Sorry A, we're switching to B
June 14, 2021 12:25 PM   Subscribe

What are some tactful, kind scripts for ending a long-standing tutoring relationship, when the reason is that you're switching to the same service with someone else?

Assume this is a kids' tutor situation, which has extended over several years.

The relationship has been good, and there's mutual respect on both sides, but the new provider offers more extensive services and seems overall a better match in a few key respects.


Is therea way to break this news that lets everyone leave with good feelings? Hind ways to explain the decision without opening up uncomfortable space for perceived criticism and defensiveness?

[apologies for typos; text entry box behaving oddly for me!]
posted by Bardolph to Human Relations (8 answers total) 1 user marked this as a favorite
 
Is therea way to break this news that lets everyone leave with good feelings? Hind ways to explain the decision without opening up uncomfortable space for perceived criticism and defensiveness?

Nope. It is not possible to fire someone and make them feel good about it. But you can write them a great reference letter, offer to be a reference for future prospective clients who want to talk to a past client, give them an excellent review on any site that they want you to, and make sure you give them four weeks of severence.

And don't feel badly about it -- your job is to do what's best for your kid, while not being a dick about it.
posted by DarlingBri at 12:40 PM on June 14 [6 favorites]


I have no idea why you'd give a tutor severance unless the tutor is your employee (unlikely). The tutor, as an independent contractor, prices in the cost of down periods into their rates. Long-term relationships with a contractor don't change that.

It sounds like you have no particular issue with the tutor. So, reduce the scope of your discussion to them to simply ending the relationship. There's no reason to even bring up the new tutor.

"Hey, we think $KID is in a good place now, thanks to you! We think the last tutoring session necessary will be $DATE. We're happy to act as a reference for you in the future. Could you send us an invoice for any hours outstanding so that we can pay it quickly?"
posted by saeculorum at 12:45 PM on June 14 [18 favorites]


One way that might be helpful, if the tutor has been a good fit until recently, is to give the person advance notice or, failing that, to give them additional payment in lieu of significant notice. That’s not obligatory, that’s not necessary, but it is kind if this is a relationship that has been going on for several years. Because that suggests the tutor has probably budgeted for this income, which is now going away.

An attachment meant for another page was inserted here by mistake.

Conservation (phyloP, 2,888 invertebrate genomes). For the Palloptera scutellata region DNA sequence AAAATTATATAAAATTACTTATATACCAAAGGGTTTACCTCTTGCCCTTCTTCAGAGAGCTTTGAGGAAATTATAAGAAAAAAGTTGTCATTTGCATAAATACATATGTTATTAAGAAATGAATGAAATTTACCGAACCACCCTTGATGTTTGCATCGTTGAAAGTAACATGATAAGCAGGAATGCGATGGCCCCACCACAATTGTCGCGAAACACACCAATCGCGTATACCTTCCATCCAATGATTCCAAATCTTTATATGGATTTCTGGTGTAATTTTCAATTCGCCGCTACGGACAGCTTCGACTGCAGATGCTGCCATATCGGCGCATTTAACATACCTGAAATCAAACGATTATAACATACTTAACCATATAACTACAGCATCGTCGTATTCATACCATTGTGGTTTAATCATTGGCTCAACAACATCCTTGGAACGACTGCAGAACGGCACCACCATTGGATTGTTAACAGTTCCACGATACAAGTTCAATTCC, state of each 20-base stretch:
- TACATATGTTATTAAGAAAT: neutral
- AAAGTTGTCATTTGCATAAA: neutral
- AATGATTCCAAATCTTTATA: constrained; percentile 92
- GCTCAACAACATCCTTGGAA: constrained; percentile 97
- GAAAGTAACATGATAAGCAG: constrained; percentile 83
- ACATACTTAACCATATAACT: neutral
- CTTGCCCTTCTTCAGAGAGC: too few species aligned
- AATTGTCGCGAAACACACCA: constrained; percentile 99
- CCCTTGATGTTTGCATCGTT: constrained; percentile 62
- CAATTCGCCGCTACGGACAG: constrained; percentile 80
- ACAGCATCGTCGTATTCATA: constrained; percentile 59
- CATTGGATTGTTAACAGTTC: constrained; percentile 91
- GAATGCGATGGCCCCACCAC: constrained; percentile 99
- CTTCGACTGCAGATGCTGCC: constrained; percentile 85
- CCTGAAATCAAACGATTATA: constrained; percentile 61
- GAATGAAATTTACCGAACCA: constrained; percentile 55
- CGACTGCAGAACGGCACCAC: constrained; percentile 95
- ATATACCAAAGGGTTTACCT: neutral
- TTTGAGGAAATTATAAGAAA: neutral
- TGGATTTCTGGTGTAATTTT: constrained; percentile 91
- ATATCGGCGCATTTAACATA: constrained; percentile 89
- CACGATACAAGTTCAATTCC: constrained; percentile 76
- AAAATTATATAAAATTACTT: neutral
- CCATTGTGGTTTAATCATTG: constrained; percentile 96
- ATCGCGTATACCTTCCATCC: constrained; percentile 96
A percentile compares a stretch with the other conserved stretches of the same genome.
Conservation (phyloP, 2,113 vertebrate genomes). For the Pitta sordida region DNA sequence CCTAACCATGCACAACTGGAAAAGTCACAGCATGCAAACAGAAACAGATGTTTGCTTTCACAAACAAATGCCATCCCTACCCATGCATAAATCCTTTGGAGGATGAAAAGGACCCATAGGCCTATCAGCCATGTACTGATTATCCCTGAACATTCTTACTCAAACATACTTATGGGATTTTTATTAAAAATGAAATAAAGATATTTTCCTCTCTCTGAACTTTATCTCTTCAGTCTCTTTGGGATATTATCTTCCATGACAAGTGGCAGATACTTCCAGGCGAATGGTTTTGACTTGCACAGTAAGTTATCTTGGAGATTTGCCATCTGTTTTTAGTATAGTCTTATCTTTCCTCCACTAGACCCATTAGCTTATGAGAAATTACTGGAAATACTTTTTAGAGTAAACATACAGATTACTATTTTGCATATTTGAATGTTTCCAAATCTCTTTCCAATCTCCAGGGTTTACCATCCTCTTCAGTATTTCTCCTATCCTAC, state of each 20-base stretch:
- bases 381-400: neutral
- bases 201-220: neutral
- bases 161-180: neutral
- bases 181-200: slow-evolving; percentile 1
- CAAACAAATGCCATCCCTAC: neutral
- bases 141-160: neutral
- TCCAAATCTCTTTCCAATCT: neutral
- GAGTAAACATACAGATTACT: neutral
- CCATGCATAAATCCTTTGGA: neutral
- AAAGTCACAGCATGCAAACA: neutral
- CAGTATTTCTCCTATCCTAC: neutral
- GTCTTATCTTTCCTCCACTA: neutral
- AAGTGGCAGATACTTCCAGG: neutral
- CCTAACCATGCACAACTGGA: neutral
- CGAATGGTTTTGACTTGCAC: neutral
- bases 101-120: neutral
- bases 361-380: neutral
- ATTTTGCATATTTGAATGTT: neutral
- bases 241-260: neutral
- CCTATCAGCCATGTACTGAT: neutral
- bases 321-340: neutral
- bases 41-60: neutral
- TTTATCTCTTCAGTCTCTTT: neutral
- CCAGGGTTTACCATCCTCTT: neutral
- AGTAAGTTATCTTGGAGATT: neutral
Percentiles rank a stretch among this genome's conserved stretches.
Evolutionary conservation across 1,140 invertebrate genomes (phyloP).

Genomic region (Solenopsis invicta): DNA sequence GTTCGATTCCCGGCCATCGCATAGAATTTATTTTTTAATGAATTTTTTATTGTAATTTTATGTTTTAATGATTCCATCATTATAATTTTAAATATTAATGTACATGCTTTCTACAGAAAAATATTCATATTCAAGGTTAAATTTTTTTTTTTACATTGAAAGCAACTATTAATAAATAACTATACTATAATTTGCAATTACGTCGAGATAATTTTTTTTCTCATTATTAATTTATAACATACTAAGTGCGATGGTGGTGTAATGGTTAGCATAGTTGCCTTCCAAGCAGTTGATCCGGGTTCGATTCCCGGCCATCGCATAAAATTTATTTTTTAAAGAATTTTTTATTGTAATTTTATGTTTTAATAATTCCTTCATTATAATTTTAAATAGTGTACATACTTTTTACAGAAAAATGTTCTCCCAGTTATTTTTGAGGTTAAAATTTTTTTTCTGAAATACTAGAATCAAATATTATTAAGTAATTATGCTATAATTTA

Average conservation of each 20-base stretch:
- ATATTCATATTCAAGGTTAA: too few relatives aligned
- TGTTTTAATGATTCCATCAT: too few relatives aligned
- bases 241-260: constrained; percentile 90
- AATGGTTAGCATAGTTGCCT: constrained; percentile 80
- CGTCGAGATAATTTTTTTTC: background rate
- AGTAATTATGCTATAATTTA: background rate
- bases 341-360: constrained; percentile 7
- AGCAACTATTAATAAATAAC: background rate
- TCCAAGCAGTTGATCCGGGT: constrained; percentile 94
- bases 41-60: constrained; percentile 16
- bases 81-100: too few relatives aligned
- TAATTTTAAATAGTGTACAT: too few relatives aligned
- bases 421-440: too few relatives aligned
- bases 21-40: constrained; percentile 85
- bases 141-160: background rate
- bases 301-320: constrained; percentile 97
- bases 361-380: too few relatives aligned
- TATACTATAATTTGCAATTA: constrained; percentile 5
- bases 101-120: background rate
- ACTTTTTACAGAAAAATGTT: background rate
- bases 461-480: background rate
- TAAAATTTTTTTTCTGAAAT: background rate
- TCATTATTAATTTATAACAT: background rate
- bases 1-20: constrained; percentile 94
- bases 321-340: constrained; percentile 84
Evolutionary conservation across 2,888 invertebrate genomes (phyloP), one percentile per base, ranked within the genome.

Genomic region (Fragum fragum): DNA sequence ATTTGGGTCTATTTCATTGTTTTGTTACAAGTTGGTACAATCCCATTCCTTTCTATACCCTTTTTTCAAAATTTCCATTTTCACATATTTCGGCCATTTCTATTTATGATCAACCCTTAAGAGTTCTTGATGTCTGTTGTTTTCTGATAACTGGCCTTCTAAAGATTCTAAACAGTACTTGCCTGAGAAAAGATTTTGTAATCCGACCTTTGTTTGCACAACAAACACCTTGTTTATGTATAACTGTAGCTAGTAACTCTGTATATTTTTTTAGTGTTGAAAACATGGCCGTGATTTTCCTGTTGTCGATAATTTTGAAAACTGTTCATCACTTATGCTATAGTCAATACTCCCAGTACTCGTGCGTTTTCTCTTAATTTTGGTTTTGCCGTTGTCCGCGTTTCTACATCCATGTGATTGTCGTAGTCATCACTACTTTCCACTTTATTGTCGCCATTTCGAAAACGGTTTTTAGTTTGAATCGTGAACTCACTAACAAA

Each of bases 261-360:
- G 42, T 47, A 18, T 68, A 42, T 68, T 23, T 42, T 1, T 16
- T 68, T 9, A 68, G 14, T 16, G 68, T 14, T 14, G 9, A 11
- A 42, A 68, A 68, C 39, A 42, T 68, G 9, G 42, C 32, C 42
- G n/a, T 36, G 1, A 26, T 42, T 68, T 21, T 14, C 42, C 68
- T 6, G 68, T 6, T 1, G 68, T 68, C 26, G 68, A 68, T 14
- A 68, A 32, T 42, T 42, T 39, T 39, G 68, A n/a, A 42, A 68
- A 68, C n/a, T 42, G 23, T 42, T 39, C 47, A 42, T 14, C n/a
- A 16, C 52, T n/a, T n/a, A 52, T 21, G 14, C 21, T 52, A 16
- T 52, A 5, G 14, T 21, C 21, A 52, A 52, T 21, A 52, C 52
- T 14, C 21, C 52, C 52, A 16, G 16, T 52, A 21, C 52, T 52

posted by Bella Donna at 12:47 PM on June 14 [1 favorite]


Long-term relationships with a contractor don't change that.

Long-term relationships with individual human beings, especially economically marginal ones, who take personal care of your family do.

That said, there's no non-awkward way to let someone go. I wouldn't get engaged in a discussion of the reasons. Say that you've appreciated all their efforts but you're not going to need their services anymore, offer to write a reference (if you have a friends group with lots of kids your kid's age, you might even offer to write a group email), and, unless you're economically precarious yourself, give them a severance.
posted by praemunire at 1:20 PM on June 14 [14 favorites]


I have no idea why you'd give a tutor severance unless the tutor is your employee (unlikely). The tutor, as an independent contractor, prices in the cost of down periods into their rates.

Ha. It depends on the specifics of your context, but the tutor is already pricing in the cost of only being able to work during the hours their students are available, and holidays, and probably cancellations -- and has endless competition that charges extremely cheap prices, so there's a limit to how much pricing in they can do. Tutoring is not, in most cases, an especially remunerative profession.

If you can give severance, that would be very considerate. You don't need to give a reason - just say you need to take a break, but that their service was wonderful and that you'll keep recommending them (and then do so, ideally). And yes, offer yourself as a reference.

(ETA: if you've been working together for a long time, a small gift would probably be appreciated. You're also ending a relationship, and if the tutor is good then it will have been a meaningful one for them.)
posted by trig at 1:50 PM on June 14 [4 favorites]


(to clarify: a small gift like flowers or chocolates or something, separately from any cash severance. It's a nice human touch.)
posted by trig at 1:57 PM on June 14 [1 favorite]


Make it clear first that the decisions is made and not open for negotiation.

Express clearly what the new tutor is offering that current tutor does not provide. Express your gratitude for the outcomes tutor has helped your learner achieve. Offer with sincerity to provide referrals to families who might be a good match. If you would be willing to engage this tutor again, let them know (for instance, if new tutor’s availability changes).
posted by bilabial at 4:01 PM on June 14


I have spent about 7 years tutoring, sometimes as my sole income. Go for a sincere thanks, 2 weeks of pay in cash (paper money), and the promise of a great recommendation.
posted by 8603 at 4:50 PM on June 14 [3 favorites]


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